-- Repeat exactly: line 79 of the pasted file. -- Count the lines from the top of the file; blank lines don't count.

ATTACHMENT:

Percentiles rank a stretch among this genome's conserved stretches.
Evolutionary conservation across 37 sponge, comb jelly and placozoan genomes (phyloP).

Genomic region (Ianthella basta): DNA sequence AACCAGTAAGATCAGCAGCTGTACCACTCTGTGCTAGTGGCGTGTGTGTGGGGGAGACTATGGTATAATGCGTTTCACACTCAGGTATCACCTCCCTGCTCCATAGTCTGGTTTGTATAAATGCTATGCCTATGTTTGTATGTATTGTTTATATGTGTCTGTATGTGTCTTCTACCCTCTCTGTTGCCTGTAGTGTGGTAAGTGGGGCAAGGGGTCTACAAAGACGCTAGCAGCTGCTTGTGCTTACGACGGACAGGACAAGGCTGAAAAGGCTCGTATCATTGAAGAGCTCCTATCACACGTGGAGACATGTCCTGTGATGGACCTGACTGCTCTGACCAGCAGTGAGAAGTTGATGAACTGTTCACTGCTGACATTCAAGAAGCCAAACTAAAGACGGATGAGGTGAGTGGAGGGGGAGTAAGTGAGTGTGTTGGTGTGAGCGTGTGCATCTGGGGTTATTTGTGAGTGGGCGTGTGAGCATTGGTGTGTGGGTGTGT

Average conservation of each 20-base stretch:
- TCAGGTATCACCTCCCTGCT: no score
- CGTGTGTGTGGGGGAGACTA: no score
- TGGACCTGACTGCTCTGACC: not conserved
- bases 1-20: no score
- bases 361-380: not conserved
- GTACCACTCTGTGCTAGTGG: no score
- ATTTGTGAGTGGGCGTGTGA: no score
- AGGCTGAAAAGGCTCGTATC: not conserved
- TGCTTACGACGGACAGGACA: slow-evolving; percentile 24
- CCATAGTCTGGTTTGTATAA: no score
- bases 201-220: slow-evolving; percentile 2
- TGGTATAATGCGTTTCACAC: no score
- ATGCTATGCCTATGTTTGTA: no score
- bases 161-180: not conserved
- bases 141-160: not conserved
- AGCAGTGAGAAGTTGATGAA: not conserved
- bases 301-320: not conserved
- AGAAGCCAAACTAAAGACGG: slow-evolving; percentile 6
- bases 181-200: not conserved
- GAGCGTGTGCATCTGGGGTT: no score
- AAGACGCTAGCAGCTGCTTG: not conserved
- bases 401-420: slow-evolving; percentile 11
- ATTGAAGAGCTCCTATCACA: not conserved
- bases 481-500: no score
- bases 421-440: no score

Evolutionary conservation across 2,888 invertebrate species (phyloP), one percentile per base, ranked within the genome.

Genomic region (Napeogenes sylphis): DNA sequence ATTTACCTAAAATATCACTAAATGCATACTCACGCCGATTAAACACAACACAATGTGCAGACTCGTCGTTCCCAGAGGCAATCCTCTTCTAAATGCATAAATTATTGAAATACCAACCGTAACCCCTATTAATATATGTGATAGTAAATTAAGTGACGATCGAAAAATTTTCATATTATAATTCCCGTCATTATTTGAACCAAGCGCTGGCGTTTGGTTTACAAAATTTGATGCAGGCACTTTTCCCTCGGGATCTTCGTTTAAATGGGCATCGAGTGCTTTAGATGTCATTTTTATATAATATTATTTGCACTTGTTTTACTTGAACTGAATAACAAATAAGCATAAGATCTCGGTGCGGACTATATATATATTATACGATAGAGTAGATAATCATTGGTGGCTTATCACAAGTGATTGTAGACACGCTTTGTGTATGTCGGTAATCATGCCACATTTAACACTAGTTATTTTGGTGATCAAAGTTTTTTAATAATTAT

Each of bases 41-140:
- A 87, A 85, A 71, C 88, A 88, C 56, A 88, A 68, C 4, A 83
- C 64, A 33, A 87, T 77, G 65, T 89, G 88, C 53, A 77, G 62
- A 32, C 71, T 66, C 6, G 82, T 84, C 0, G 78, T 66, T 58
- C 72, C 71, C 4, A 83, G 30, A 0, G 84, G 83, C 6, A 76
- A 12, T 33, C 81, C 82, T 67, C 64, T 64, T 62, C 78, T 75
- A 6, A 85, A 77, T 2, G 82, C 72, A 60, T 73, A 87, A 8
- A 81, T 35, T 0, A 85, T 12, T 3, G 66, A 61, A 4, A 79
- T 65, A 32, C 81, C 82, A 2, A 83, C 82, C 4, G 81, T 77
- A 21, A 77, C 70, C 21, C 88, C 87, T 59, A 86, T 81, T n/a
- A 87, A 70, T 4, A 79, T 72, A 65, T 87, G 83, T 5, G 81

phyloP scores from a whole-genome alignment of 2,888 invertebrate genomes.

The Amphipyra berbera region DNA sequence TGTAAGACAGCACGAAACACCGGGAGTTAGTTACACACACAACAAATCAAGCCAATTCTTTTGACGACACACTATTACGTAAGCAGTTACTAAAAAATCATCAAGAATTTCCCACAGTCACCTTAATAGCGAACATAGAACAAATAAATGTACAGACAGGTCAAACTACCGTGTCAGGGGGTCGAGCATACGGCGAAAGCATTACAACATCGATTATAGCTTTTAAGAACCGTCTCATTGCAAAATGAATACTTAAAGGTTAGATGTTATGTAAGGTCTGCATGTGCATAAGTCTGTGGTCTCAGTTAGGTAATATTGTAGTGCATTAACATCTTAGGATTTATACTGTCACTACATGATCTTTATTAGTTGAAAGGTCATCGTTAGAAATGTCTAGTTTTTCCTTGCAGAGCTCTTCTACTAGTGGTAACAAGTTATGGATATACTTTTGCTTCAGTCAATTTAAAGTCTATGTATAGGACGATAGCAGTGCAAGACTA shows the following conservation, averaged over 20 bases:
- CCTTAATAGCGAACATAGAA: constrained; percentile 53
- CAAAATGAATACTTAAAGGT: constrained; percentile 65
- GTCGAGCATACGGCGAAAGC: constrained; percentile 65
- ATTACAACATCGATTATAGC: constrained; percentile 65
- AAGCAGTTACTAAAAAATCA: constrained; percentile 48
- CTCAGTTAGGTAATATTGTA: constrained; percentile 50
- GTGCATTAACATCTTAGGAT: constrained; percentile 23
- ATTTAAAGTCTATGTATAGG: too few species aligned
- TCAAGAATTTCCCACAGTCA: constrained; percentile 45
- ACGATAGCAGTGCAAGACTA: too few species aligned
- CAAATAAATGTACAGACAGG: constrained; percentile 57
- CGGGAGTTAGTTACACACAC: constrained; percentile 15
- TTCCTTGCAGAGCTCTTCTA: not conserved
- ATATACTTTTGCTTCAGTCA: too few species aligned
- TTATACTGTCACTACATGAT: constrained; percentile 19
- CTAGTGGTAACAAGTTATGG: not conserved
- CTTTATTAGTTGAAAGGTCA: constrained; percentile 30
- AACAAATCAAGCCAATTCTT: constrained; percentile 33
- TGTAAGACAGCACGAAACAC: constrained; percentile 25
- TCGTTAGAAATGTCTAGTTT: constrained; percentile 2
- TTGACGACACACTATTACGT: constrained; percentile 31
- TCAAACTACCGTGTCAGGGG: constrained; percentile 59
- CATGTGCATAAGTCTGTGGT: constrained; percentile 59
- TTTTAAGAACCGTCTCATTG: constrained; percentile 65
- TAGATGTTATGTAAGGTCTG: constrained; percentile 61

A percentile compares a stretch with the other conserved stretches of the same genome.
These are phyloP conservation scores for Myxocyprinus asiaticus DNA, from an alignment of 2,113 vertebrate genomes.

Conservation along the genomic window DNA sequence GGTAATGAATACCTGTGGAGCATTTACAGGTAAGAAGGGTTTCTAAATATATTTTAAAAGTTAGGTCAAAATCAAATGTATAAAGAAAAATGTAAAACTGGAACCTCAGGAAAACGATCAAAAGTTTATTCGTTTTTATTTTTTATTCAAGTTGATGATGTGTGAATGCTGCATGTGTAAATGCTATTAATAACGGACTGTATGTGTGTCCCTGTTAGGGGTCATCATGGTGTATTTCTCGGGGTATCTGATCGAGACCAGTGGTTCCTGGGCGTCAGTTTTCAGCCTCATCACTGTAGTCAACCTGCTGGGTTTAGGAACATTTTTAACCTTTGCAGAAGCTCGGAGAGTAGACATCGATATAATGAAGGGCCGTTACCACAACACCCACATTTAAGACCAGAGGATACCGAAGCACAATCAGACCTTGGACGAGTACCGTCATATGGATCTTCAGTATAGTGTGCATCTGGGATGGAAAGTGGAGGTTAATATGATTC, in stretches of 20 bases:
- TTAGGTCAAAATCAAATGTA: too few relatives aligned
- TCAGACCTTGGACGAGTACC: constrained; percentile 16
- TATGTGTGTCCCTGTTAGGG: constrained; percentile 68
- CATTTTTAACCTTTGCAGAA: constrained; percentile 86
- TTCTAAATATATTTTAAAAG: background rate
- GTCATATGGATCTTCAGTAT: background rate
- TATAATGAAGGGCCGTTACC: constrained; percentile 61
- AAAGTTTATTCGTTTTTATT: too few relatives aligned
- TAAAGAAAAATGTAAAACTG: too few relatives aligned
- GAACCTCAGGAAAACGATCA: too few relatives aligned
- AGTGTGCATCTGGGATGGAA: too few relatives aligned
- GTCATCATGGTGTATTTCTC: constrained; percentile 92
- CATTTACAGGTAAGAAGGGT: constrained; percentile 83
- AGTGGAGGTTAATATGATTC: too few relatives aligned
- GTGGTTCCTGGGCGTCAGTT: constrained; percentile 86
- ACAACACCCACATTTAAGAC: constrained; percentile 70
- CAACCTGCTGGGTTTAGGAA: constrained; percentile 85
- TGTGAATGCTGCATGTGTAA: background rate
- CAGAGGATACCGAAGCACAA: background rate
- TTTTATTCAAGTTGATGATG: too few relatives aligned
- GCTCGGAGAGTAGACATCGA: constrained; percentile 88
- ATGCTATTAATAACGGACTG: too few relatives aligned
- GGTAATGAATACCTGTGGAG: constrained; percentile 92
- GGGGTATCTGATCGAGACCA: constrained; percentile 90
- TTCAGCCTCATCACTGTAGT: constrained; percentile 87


- TATAATGAAGGGCCGTTACC: constrained; percentile 61